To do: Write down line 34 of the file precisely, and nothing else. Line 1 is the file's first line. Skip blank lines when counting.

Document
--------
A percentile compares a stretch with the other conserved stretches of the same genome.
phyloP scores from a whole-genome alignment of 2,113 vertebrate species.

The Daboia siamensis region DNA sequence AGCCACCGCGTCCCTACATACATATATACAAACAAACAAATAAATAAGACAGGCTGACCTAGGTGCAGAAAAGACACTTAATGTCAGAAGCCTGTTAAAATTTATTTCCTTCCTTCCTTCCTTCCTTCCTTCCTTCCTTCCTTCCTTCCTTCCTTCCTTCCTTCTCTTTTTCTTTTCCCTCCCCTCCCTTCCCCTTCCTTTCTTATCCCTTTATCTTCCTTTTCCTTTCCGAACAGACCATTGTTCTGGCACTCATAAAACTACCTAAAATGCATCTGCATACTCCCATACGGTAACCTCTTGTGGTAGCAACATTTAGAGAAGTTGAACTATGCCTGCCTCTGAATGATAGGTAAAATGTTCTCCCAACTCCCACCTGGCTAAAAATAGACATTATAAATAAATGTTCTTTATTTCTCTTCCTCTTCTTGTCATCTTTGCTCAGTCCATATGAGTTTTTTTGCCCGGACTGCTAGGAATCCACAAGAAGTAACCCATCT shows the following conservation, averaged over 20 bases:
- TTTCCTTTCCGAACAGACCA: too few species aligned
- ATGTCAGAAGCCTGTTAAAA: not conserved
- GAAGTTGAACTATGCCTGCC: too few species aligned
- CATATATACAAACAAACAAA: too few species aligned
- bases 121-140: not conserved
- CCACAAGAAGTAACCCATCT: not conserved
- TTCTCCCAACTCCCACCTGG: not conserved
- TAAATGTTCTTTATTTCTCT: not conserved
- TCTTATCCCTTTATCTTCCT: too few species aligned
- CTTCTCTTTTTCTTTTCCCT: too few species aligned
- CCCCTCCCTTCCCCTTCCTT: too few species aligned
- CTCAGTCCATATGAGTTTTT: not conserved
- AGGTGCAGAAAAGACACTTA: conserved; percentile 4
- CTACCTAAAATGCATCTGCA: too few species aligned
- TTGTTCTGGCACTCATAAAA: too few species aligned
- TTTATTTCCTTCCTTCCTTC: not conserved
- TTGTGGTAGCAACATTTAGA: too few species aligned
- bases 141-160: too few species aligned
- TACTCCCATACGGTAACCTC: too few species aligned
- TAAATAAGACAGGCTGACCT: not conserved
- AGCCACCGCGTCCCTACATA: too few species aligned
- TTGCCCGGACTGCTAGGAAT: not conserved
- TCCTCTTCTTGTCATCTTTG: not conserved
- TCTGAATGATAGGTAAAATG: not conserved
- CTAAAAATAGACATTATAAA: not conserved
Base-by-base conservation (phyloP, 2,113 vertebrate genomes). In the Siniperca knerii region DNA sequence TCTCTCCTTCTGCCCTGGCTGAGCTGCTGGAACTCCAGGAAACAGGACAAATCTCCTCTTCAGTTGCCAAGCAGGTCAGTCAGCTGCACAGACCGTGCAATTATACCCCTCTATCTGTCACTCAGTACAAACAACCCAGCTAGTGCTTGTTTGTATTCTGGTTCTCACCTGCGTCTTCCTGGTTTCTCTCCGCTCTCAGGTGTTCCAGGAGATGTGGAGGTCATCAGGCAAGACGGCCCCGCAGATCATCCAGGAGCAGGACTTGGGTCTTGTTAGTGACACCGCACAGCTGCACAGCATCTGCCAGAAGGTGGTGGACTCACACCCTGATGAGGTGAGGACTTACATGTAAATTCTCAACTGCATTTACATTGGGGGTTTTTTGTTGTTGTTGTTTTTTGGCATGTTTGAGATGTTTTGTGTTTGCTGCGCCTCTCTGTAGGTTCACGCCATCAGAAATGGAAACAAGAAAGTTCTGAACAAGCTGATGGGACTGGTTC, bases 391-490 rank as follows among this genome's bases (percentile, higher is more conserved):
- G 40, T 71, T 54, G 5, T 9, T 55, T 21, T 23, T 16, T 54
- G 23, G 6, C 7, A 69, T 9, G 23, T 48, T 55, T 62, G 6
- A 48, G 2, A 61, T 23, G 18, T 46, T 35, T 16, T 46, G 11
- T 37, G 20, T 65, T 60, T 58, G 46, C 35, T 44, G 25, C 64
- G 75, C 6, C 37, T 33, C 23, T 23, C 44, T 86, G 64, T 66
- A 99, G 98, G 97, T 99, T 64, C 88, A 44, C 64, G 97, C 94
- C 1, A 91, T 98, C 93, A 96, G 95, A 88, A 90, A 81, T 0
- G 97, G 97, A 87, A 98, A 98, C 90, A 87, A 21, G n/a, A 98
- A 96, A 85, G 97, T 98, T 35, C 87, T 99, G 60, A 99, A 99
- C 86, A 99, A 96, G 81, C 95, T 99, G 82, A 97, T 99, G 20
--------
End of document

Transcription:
- G 75, C 6, C 37, T 33, C 23, T 23, C 44, T 86, G 64, T 66